Exhibition

Face-Off. Don Suggs

11 Mar 2020 – 2 May 2020

Regular opening hours

Wednesday
10:00 – 18:00
Thursday
10:00 – 18:00
Friday
10:00 – 18:00
Saturday
10:00 – 18:00
Tuesday
10:00 – 18:00

L.A. Louver Gallery

Venice
California, United States

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In this series, Suggs superimposed delineated figurative forms over colorful geometric abstractions. The underlying shapes appear to influence the characteristics and positioning of the graphic characters, which are staged in various stages of confrontation and emotion.

About

L.A. Louver is pleased to present a solo exhibition by Don Suggs (1945-2019), 11 March – 2 May 2020. Titled Face-Off, the exhibition includes never-before-seen paintings created by Suggs 2017-2019.

In this series, Suggs superimposed delineated figurative forms over colorful geometric abstractions. The underlying shapes appear to influence the characteristics and positioning of the graphic characters, which are staged in various stages of confrontation and emotion. While appearing lighthearted upon intial encounter, their subjects, at times, touch on the political but morevoer, speak to the human condition. In several works, faces are fractured with line renderings of anthropomorphized trees and animal forms, while others include disembodied human hands and masks; all are marked with the same sharp-witted irreverent intellect and intense interrogation that is a hallmark of Suggs’ long career as an artist.

Featuring more than a dozen paintings, the comical portrayals are belied by Suggs’ intrinsic eye for color and his deft mark-making skills, from subtle tonal arrangements and painterly streaks, to bold vibrant contrasts and agile calligraphic lines. A master of the flowing mark, every action is precise, confident and deliberate. However varied in composition, scale and technique, these works are rooted in the practice of drawing. Throughout his lifetime, Suggs habitually maintained a routine of drawing on notecards he kept in his shirt pocket. Executed with ink or pencil, he referred to these sketches as “autoglyphs” -- an automatic response made with immediacy. He would later return to these drawings to generate ideas for new works. In this series, the characters were lifted directly from these notecards and translated onto panels with blocks of color either loosely applied, or organized into “studiously geometric” hard-edged configurations.

Some characters are solitary, as in “Red Hand” and “His Galatea” -- both employ distinct artist’s frames in which graphic elements embellish their underlying supports. Other isolated figures include what the artist described as “Paintlings.” These curious compositions are formed through a painterly, almost marbleized, spiral of paint in varying palettes, within which recognizable elements have been inscribed. Such work includes “Fledgeling,” where the artist articulated a bird’s beak and eyes, emerging from the swirling paint. “They might be described as ‘scrambles,’ with rapid automatist gestures inspiring a spare decoding into caricatured faces of humanoids or animals,” wrote Suggs. “These are all about ‘flux.’”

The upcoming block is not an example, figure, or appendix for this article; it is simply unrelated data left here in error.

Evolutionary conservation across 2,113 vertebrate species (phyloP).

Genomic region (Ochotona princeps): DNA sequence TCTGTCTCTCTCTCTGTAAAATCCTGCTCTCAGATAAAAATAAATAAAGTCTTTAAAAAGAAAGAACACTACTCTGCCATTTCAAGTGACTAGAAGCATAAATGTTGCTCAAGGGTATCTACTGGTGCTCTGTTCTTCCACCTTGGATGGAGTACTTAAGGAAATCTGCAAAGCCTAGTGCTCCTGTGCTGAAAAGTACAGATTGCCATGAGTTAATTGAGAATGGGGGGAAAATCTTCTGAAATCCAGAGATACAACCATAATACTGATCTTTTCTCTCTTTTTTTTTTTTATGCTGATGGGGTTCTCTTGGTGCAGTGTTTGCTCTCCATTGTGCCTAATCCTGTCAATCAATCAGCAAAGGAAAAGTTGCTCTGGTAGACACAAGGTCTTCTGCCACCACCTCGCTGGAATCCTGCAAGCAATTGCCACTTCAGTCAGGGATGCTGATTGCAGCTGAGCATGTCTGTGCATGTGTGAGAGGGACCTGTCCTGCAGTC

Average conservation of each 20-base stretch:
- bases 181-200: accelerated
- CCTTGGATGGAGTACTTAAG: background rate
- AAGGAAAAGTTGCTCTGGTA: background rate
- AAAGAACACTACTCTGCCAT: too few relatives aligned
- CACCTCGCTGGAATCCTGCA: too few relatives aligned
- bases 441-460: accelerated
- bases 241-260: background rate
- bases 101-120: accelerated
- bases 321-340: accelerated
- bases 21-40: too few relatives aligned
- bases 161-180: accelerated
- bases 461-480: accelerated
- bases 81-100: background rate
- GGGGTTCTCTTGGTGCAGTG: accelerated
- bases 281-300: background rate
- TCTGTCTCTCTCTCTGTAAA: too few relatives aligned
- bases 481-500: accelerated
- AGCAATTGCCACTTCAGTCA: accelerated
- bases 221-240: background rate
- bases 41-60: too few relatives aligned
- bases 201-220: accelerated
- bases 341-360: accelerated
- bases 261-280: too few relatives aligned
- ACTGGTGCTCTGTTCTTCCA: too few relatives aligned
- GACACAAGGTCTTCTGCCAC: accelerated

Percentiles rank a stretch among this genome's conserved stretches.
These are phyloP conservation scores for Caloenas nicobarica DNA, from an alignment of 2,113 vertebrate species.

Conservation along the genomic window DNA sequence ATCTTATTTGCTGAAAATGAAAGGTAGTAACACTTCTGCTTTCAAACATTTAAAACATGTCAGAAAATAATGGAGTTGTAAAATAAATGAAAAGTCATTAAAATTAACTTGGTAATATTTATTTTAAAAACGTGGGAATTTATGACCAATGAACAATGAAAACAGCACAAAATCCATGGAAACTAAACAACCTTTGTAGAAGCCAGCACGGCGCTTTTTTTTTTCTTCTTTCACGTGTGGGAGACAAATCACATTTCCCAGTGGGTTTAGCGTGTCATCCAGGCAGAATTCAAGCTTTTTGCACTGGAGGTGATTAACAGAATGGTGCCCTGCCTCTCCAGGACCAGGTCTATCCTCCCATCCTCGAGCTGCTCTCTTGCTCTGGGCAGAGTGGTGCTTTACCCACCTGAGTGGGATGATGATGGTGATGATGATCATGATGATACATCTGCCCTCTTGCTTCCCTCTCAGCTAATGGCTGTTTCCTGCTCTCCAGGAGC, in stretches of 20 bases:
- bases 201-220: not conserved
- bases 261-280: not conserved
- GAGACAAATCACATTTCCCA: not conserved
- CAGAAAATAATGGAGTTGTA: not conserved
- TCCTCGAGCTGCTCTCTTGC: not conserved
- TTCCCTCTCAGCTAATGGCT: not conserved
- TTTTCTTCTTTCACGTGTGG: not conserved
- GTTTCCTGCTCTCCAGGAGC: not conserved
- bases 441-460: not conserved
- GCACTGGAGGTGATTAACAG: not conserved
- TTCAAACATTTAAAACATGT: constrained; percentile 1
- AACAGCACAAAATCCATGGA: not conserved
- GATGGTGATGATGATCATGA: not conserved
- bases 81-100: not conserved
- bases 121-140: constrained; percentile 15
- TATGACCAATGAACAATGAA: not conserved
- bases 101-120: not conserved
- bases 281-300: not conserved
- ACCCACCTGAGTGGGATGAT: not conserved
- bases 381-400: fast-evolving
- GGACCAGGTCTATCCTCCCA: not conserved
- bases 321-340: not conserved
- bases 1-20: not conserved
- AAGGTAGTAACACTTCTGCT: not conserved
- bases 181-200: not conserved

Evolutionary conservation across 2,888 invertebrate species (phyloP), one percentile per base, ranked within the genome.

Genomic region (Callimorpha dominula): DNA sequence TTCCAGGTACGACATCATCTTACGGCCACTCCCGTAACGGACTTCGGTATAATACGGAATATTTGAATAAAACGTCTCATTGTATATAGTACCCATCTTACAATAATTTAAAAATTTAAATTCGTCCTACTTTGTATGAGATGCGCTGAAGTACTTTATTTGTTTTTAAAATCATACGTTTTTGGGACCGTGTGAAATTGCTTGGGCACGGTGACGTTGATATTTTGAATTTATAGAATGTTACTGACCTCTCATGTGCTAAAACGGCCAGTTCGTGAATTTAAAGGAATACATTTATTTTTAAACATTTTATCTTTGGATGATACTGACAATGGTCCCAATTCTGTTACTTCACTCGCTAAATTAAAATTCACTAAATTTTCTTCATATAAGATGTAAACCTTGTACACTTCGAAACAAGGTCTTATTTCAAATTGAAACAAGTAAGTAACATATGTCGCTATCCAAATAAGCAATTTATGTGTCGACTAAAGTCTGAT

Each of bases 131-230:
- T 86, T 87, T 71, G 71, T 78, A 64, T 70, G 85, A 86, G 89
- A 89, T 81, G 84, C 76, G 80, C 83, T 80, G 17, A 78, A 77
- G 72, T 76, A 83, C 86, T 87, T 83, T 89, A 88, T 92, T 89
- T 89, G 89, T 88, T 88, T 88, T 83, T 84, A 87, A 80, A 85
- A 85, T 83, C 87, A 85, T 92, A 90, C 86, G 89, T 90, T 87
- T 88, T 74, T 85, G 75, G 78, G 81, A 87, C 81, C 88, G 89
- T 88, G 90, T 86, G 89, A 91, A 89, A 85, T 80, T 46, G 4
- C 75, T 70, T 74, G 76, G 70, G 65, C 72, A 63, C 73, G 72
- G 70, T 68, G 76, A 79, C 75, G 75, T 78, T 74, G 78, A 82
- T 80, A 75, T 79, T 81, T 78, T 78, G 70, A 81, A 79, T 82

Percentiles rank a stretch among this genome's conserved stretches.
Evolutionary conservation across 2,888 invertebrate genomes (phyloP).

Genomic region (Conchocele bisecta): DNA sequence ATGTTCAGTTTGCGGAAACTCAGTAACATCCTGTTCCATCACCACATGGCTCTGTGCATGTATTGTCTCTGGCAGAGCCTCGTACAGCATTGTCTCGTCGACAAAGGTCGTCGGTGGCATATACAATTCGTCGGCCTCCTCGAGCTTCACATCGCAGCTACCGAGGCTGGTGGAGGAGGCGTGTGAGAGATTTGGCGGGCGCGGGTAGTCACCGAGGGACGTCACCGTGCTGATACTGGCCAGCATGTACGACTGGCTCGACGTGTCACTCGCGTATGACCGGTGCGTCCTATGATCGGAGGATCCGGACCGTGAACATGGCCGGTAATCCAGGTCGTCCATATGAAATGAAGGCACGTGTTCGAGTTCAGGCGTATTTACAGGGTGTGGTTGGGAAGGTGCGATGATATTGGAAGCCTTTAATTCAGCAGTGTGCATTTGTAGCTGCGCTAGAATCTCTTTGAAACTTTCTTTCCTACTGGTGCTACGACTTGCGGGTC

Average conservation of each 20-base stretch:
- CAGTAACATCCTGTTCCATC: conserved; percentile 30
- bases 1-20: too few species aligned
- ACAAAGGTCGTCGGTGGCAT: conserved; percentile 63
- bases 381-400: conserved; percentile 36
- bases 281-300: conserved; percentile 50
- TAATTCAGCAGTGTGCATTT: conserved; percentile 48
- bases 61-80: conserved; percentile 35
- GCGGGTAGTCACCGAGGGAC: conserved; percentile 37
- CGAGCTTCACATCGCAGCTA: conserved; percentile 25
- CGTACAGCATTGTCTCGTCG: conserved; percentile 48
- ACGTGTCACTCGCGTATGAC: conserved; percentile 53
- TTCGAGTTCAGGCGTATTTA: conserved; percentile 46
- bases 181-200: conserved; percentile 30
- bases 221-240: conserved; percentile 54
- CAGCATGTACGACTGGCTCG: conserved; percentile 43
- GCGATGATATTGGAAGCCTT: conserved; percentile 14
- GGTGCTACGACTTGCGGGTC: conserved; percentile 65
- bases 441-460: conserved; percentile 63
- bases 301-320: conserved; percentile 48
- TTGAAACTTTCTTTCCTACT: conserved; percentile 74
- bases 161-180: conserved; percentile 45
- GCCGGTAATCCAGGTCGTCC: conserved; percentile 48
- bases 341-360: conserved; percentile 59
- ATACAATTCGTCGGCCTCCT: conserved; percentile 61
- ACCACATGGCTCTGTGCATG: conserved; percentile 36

More often, the characters are paired with a counterpart in varying degrees of interaction. In “Talk to the Hand,” a couple is situated tete-a-tete, the character on the right emanates from the open palm of a hand to meet the gaze of the figure on the left. 

Both are confined to a rectangular field comprised of grey and soft blue equidistant stripes whose clean edges fray towards the top – signaling the specific painterly action required to achieve this quality. The whole composition rests on a pink background, stippled with a delicately textured application that reveals a darker blue-grey tone at its base. Another pairing, “A Marriage,” is bolder in coloration with bright red, yellow and orange over a mustard background. Two figures, one embracing the other, take shape from rounded mounds where hands become eyes, eyes become breasts, an extended arm morphs into a winged serpent. The figures themselves can be read as human or animal depending on where one’s eyes rest, and multiple faces can seemingly be distinguished in unexpected places. Perhaps the title might be understood as the relationship forged with the medium itself, in which something new can continually be discovered. “My impression was that he was really enjoying the spontaneity, free-association and near-automatism of the drawing process which allowed him to follow any path from slapstick Saul Steinberg-type penmanship to angry political caricature,” said art critic and friend Doug Harvey. “But he was also enjoying the selection and filtering of the original small images, and the translation into their final, more deliberate incarnations. Typical balancing act between the rational and intuitive.” 

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Exhibiting artists

Don Suggs

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